Research in Progress Currently, there are three main ongoing projects in the lab: The first project is focused on elucidating mechanistic details of the interaction between type II topoisomerases and DNA. One aspect of this interaction concerns the ability of type II topoisomerases to relax the topology of DNA to below equilibrium values. In vivo these topoisomerases are responsible for unlinking replicated chromosomes prior to cell division. Since even a single link between sister chromosomes can prevent division and induce cell death, it is important that these enzymes preferentially unlink rather than link DNA molecules. In vitro it was shown that this is the case, but the mechanism remains a mystery. Previously we have shown that a mechanism based on a sharp bend imposed on the DNA by the topoisomerase cannot explain the extent of non-equilibrium simplification, and cannot explain the differences in non-equilibrium simplification among different type II topoisomerases (bacterial, human, yeast). We have recently completed testing two alternative models of topology simplification. The models postulate either a kinetic proofreading mechanism in which the topoisomerase catalyzes strand passage only after repeatedly encountering a DNA segment, or a mechanism in which the topoisomerase specifically recognizes DNA in a hooked juxtaposition geometry. Using magnetic tweezers we measured the unlinking of two DNA strands wrapped around each other a specific number of times under a controlled force. By measuring the rate of strand passage by a type II topoisomerase as a function of the imposed geometry and force and performing Monte-Carlo simulations to obtain the distribution of DNA configurations for each condition, we were able to test both models. The data indicate that type II topoisomerases can catalyze DNA strand-transfer with each collision of two DNA segments, thereby ruling out the kinetic proof reading model. Furthermore, preliminary evidence suggests that DNA unlinking rates are not highly correlated with the degree of hookedness of the two strands. Further tests, currently underway, will allow us to unambiguously determine the validity of the hooked juxtaposition model in describing the activity of type II topoisomerases. A second aspect of the interaction between type II topoisomerases and their DNA substrates concerns the diverse topological activities exhibited by type II topoisomerases that share a common mechanism. These activities include the symmetric relaxation of positively and negatively supercoiled DNA by most type II topoisomerases, the introduction of negative supercoils by DNA gyrase, and the asymmetric relaxation of negative and positive supercoils by some type II enzymes. These differences in activity are believed to arise from differences in the C-terminal domains (CTDs), but the molecular basis underling these variations in activity have not been elucidated. We have produced a series of CTD mutants of E. coli Topoisomerase IV (Topo IV). We are employing a combination of ensemble and single molecule assays to test the effects of these mutations on the substrate selectivity. In collaboration with Neil Osheroff at Vanderbilt University, we have investigated the mechanism of chiral sensing by human type II topoisomerase (hTopo II). Employing a single-molecule magnetic-tweezers based supercoil relaxation assay, we compared the chiral discrimination activity of hTopo II with that of E. coli Topo IV. Both enzymes preferentially relax positive supercoils. Despite this functional similarity, the two enzymes employ different mechanisms to achieve chiral discrimination. For the bacterial enzyme there is a dramatic difference in the processivity of positive verses negative supercoil relaxation. In contrast chiral discrimination by the human enzyme is achieved by changes in relaxation rate rather than processivity, which we have shown is remarkably high.These results combined with the tension dependence of the relaxation rate indicate that capture of the second DNA segment (the transfer segment) is the rate determining step in the strand passage reaction of human type II topoisomerase, and by extension all type II topoisomerases. The second project is focused the mechanisms underlying multi-enzyme complex activity. RecQ helicases and topoisomerase III have been shown to functionally and physically interact in organisms ranging from bacteria to humans. Disruption of this interaction leads to severe chromosome instability, however the specific activity of the enzyme complex is unclear. Analysis of the complex is complicated by the fact that both the helicase and the topoisomerase individually modify DNA. The ability of single-molecule techniques to measure the activity of a single enzyme or enzyme complex in real time is well suited to the study of such complicated processes in which multiple activities may occur over multiple time scales. In collaboration with Mihaly Kovacs at Etovos University, Hungry, we are using single-molecule measurements of DNA unwinding to elucidate the kinetics and step size of RecQ helicase alone and in the presence of Topo III. These experiments will pave the way for experiments in which the activity and the association state of single enzymes and complexes will be assayed simultaneously using a combination of single molecule manipulation and single molecule visualization techniques. The third related project, in collaboration with Yves Pommier in NCI, is focused on the mechanisms of supercoil relaxation by human type IB topoisomerases, and in the effects of chemotherapy agents that inhibit type IB topoisomerases. Type IB topoisomerases are essential enzymes that relax over wound (positively supercoiled) DNA generated ahead of the replication machinery during DNA synthesis. Type IB topoisomerases are also important chemotherapy targets. Potent chemotherapy agents that specifically inhibit type IB topoisomerases are currently in clinical use and additional agents are in development. We are using single-molecule magnetic-tweezers based assays to measure the activity of individual type IB topoisomerases and the effects of chemotherapy agents on the activity. These experiments provide molecular level details of the supercoil relaxation process and how it is influenced by the degree of DNA supercoiling, the tension on the DNA, and the presence of specific chemotherapy agents. These measurements provide an unprecedented level of detail concerning how these important enzymes work and are inhibited by chemotherapy agents. We recently demonstrated that the human nuclear Topoisomerase IB is remarkably insensitive to the effects of twist or torque on the DNA. This observation, combined with the first direct measurement of the cleavage kinetics at the single-molecule level, allowed us to formulate a comprehensive model for the complete relaxation and religation process catalyzed by type IB topoisomerases. This model reveals a hitherto unobserved intermediate state in the relaxation cycle, and provides a mechanistic framework for the action of inhibitors. We are currently using this model to interpret the affects of three inhibitors representing different inhibition mechanisms. These projects have been enabled by the development of a unique magnetic tweezers instrument that affords high spatial and temporal resolution measurements of DNA topology combined with real-time computer control and position stabilization. The ongoing development and improvement of this magnetic tweezers instrument represents a sustained research endeavor. Future research goals: Our immediate goal is the completion of the ongoing projects in the lab. Longer term goals include the development of a new optical trap and magnetic tweezers instrument combined with single-molecule fluorescence detection.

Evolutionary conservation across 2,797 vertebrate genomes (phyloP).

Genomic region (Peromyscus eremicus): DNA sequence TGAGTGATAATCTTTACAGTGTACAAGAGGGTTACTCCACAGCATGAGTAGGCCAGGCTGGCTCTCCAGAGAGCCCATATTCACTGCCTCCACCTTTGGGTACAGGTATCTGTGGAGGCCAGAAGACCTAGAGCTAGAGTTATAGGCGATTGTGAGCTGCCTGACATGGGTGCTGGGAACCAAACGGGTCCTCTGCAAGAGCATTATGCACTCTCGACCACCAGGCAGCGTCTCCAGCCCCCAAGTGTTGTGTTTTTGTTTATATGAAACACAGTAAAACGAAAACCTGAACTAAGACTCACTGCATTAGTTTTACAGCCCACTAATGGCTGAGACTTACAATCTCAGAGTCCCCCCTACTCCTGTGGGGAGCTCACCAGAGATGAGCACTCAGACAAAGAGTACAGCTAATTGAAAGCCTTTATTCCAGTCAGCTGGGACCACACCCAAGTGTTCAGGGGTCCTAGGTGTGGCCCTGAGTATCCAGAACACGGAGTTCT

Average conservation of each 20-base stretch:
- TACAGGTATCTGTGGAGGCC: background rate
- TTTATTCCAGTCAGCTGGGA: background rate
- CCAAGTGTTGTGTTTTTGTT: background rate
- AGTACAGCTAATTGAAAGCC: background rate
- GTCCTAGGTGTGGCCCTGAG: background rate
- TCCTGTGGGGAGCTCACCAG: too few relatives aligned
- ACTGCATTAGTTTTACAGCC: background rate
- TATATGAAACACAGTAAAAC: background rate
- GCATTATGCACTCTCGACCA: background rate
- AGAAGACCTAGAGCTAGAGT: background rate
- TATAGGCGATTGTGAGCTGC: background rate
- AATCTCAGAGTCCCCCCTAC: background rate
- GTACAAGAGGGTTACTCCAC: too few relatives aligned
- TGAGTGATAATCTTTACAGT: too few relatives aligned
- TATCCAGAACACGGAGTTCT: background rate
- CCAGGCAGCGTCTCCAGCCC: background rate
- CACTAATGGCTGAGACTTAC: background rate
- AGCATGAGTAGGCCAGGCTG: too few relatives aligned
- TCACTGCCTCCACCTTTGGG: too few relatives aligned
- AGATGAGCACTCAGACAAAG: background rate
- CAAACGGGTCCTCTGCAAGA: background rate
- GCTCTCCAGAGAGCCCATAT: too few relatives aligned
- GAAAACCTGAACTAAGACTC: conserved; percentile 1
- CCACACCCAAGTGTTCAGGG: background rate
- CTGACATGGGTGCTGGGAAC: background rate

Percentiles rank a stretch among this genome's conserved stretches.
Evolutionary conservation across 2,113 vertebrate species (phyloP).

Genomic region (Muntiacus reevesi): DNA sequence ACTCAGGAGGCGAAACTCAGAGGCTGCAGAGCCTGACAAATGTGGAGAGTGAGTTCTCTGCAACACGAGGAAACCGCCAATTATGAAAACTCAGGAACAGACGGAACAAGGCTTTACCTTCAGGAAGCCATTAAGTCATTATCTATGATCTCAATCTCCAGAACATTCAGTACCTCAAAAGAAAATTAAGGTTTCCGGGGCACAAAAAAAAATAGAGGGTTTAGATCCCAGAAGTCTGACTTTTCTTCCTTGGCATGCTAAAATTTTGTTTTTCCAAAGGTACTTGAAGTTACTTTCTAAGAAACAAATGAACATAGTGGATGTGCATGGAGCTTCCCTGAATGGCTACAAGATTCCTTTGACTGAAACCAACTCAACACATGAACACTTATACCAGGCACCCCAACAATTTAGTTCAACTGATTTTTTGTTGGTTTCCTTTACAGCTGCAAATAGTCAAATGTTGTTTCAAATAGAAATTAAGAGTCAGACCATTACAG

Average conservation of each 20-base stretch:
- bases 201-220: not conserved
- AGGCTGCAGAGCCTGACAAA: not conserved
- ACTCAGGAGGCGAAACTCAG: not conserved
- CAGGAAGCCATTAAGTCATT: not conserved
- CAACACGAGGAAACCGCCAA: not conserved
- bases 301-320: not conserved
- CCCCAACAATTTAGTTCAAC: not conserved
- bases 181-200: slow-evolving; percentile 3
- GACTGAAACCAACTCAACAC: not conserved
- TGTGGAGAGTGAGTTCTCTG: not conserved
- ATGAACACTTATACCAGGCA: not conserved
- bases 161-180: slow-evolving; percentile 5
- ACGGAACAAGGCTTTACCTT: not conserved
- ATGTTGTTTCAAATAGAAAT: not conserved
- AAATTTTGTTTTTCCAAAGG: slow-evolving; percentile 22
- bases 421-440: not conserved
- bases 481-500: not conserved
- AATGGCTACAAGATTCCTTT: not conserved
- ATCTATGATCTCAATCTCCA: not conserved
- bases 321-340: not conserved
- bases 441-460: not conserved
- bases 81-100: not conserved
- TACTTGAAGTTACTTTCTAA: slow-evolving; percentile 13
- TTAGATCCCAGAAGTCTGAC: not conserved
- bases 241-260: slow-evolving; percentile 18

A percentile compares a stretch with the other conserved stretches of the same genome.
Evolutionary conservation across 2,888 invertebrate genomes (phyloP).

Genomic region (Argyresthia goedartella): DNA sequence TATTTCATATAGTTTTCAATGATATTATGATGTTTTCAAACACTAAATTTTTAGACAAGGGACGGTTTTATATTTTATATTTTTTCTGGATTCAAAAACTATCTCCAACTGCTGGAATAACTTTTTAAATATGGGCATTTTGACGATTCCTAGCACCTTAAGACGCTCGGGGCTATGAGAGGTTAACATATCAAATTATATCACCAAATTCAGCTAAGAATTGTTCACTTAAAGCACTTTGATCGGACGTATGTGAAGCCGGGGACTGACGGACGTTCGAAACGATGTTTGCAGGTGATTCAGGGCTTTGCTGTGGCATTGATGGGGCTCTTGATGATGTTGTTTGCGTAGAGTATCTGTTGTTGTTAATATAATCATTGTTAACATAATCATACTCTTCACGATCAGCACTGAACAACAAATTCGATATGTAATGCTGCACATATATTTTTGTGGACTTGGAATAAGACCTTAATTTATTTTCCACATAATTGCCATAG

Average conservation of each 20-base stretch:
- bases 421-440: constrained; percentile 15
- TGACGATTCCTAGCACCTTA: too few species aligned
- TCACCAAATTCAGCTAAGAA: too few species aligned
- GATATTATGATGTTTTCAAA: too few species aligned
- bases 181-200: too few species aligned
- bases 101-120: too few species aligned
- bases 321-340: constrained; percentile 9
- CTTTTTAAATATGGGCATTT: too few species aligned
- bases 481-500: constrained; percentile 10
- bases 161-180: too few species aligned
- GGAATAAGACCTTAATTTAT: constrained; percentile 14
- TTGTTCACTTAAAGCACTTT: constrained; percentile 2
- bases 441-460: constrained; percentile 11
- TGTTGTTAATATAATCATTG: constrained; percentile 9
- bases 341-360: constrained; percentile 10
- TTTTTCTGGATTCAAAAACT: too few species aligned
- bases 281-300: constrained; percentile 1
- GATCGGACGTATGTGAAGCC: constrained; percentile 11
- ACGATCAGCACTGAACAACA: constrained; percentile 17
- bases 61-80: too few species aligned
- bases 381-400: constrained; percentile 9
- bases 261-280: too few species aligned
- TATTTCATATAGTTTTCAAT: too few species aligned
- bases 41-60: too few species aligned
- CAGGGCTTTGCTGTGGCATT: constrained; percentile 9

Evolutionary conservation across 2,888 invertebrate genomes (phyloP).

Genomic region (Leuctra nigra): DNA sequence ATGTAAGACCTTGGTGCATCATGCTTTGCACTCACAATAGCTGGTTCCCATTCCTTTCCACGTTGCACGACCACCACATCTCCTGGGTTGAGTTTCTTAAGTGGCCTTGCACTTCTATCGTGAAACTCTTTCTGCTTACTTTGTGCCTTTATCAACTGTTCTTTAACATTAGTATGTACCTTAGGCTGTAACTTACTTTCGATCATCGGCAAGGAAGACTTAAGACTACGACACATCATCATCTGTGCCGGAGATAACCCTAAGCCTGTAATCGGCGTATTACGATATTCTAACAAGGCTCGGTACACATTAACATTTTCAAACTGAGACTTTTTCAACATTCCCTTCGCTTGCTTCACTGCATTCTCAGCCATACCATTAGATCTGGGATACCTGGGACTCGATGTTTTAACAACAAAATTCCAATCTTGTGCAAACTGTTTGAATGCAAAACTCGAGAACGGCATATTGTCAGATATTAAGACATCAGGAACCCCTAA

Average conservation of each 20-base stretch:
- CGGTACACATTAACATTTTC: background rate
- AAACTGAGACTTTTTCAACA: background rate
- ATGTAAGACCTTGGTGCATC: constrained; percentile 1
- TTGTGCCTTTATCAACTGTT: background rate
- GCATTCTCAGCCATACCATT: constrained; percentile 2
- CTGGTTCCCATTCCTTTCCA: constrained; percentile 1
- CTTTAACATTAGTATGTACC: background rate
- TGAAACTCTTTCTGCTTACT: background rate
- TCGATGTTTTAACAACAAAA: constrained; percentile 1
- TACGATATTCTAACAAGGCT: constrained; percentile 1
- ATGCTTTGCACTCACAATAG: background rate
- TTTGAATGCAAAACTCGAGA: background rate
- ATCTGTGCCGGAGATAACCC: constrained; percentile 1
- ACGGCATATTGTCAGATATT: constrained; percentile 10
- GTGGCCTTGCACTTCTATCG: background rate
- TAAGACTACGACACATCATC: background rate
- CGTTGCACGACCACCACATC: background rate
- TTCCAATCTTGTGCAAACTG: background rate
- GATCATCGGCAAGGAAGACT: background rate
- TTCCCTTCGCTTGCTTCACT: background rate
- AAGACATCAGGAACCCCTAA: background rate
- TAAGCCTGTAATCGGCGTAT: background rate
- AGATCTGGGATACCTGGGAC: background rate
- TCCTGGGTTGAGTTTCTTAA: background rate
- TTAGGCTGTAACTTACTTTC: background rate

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Vecchiarelli, Anthony G; Neuman, Keir C; Mizuuchi, Kiyoshi (2014) A propagating ATPase gradient drives transport of surface-confined cellular cargo. Proc Natl Acad Sci U S A 111:4880-5